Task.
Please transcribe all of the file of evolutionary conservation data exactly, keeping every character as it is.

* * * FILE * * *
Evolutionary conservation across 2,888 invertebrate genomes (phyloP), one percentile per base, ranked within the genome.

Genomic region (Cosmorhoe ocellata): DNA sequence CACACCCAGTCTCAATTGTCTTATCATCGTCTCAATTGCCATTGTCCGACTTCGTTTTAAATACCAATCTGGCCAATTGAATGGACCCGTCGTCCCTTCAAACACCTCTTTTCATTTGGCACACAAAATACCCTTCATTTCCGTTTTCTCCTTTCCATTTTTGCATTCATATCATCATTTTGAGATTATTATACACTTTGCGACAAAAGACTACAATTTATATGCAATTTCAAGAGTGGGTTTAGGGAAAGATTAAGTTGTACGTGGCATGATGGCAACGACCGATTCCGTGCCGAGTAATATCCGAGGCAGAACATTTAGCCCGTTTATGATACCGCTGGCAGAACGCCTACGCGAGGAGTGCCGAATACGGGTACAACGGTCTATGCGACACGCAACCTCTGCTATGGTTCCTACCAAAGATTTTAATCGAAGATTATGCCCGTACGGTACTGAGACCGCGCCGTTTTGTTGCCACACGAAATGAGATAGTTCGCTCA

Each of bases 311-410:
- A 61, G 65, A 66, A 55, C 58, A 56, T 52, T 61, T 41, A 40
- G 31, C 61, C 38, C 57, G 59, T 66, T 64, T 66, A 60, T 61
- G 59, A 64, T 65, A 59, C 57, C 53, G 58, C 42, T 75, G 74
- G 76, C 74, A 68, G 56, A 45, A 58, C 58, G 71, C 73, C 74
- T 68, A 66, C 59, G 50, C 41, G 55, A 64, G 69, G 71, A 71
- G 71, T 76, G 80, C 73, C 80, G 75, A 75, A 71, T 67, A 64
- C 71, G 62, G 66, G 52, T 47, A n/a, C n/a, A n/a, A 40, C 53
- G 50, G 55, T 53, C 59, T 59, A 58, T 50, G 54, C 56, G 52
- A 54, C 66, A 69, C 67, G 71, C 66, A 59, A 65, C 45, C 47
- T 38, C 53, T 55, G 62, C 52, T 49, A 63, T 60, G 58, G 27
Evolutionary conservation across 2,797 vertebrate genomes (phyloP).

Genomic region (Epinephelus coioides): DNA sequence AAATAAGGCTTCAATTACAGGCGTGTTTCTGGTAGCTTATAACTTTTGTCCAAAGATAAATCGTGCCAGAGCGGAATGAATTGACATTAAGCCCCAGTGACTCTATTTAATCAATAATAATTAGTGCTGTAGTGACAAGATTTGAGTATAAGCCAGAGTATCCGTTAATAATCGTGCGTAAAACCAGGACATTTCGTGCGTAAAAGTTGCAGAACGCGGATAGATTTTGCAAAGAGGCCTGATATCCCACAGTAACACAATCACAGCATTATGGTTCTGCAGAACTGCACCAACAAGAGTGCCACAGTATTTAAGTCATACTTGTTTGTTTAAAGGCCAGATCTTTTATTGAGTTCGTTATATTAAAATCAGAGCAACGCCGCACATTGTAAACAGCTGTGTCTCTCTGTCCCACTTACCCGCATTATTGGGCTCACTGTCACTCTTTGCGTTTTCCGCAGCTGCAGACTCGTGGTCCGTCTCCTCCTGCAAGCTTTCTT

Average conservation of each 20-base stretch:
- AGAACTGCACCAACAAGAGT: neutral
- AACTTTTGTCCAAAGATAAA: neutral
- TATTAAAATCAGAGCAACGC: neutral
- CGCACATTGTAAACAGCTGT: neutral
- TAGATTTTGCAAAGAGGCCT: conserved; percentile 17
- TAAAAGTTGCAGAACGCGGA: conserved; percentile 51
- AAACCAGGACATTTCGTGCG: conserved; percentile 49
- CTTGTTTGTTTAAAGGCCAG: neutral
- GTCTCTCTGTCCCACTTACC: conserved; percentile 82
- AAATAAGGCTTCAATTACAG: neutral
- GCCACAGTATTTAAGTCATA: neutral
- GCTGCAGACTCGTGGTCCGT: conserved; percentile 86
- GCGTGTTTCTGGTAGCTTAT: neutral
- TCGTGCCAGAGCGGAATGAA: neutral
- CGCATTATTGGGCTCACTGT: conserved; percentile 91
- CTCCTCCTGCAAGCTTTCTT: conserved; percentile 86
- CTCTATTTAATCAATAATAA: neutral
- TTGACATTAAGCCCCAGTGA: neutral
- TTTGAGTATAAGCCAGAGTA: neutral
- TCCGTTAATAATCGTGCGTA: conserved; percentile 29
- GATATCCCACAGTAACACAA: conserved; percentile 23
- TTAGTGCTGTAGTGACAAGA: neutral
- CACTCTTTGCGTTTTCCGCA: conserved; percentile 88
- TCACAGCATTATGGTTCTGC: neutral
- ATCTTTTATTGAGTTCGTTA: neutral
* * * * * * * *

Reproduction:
Evolutionary conservation across 2,888 invertebrate genomes (phyloP), one percentile per base, ranked within the genome.

Genomic region (Cosmorhoe ocellata): DNA sequence CACACCCAGTCTCAATTGTCTTATCATCGTCTCAATTGCCATTGTCCGACTTCGTTTTAAATACCAATCTGGCCAATTGAATGGACCCGTCGTCCCTTCAAACACCTCTTTTCATTTGGCACACAAAATACCCTTCATTTCCGTTTTCTCCTTTCCATTTTTGCATTCATATCATCATTTTGAGATTATTATACACTTTGCGACAAAAGACTACAATTTATATGCAATTTCAAGAGTGGGTTTAGGGAAAGATTAAGTTGTACGTGGCATGATGGCAACGACCGATTCCGTGCCGAGTAATATCCGAGGCAGAACATTTAGCCCGTTTATGATACCGCTGGCAGAACGCCTACGCGAGGAGTGCCGAATACGGGTACAACGGTCTATGCGACACGCAACCTCTGCTATGGTTCCTACCAAAGATTTTAATCGAAGATTATGCCCGTACGGTACTGAGACCGCGCCGTTTTGTTGCCACACGAAATGAGATAGTTCGCTCA

Each of bases 311-410:
- A 61, G 65, A 66, A 55, C 58, A 56, T 52, T 61, T 41, A 40
- G 31, C 61, C 38, C 57, G 59, T 66, T 64, T 66, A 60, T 61
- G 59, A 64, T 65, A 59, C 57, C 53, G 58, C 42, T 75, G 74
- G 76, C 74, A 68, G 56, A 45, A 58, C 58, G 71, C 73, C 74
- T 68, A 66, C 59, G 50, C 41, G 55, A 64, G 69, G 71, A 71
- G 71, T 76, G 80, C 73, C 80, G 75, A 75, A 71, T 67, A 64
- C 71, G 62, G 66, G 52, T 47, A n/a, C n/a, A n/a, A 40, C 53
- G 50, G 55, T 53, C 59, T 59, A 58, T 50, G 54, C 56, G 52
- A 54, C 66, A 69, C 67, G 71, C 66, A 59, A 65, C 45, C 47
- T 38, C 53, T 55, G 62, C 52, T 49, A 63, T 60, G 58, G 27
Evolutionary conservation across 2,797 vertebrate genomes (phyloP).

Genomic region (Epinephelus coioides): DNA sequence AAATAAGGCTTCAATTACAGGCGTGTTTCTGGTAGCTTATAACTTTTGTCCAAAGATAAATCGTGCCAGAGCGGAATGAATTGACATTAAGCCCCAGTGACTCTATTTAATCAATAATAATTAGTGCTGTAGTGACAAGATTTGAGTATAAGCCAGAGTATCCGTTAATAATCGTGCGTAAAACCAGGACATTTCGTGCGTAAAAGTTGCAGAACGCGGATAGATTTTGCAAAGAGGCCTGATATCCCACAGTAACACAATCACAGCATTATGGTTCTGCAGAACTGCACCAACAAGAGTGCCACAGTATTTAAGTCATACTTGTTTGTTTAAAGGCCAGATCTTTTATTGAGTTCGTTATATTAAAATCAGAGCAACGCCGCACATTGTAAACAGCTGTGTCTCTCTGTCCCACTTACCCGCATTATTGGGCTCACTGTCACTCTTTGCGTTTTCCGCAGCTGCAGACTCGTGGTCCGTCTCCTCCTGCAAGCTTTCTT

Average conservation of each 20-base stretch:
- AGAACTGCACCAACAAGAGT: neutral
- AACTTTTGTCCAAAGATAAA: neutral
- TATTAAAATCAGAGCAACGC: neutral
- CGCACATTGTAAACAGCTGT: neutral
- TAGATTTTGCAAAGAGGCCT: conserved; percentile 17
- TAAAAGTTGCAGAACGCGGA: conserved; percentile 51
- AAACCAGGACATTTCGTGCG: conserved; percentile 49
- CTTGTTTGTTTAAAGGCCAG: neutral
- GTCTCTCTGTCCCACTTACC: conserved; percentile 82
- AAATAAGGCTTCAATTACAG: neutral
- GCCACAGTATTTAAGTCATA: neutral
- GCTGCAGACTCGTGGTCCGT: conserved; percentile 86
- GCGTGTTTCTGGTAGCTTAT: neutral
- TCGTGCCAGAGCGGAATGAA: neutral
- CGCATTATTGGGCTCACTGT: conserved; percentile 91
- CTCCTCCTGCAAGCTTTCTT: conserved; percentile 86
- CTCTATTTAATCAATAATAA: neutral
- TTGACATTAAGCCCCAGTGA: neutral
- TTTGAGTATAAGCCAGAGTA: neutral
- TCCGTTAATAATCGTGCGTA: conserved; percentile 29
- GATATCCCACAGTAACACAA: conserved; percentile 23
- TTAGTGCTGTAGTGACAAGA: neutral
- CACTCTTTGCGTTTTCCGCA: conserved; percentile 88
- TCACAGCATTATGGTTCTGC: neutral
- ATCTTTTATTGAGTTCGTTA: neutral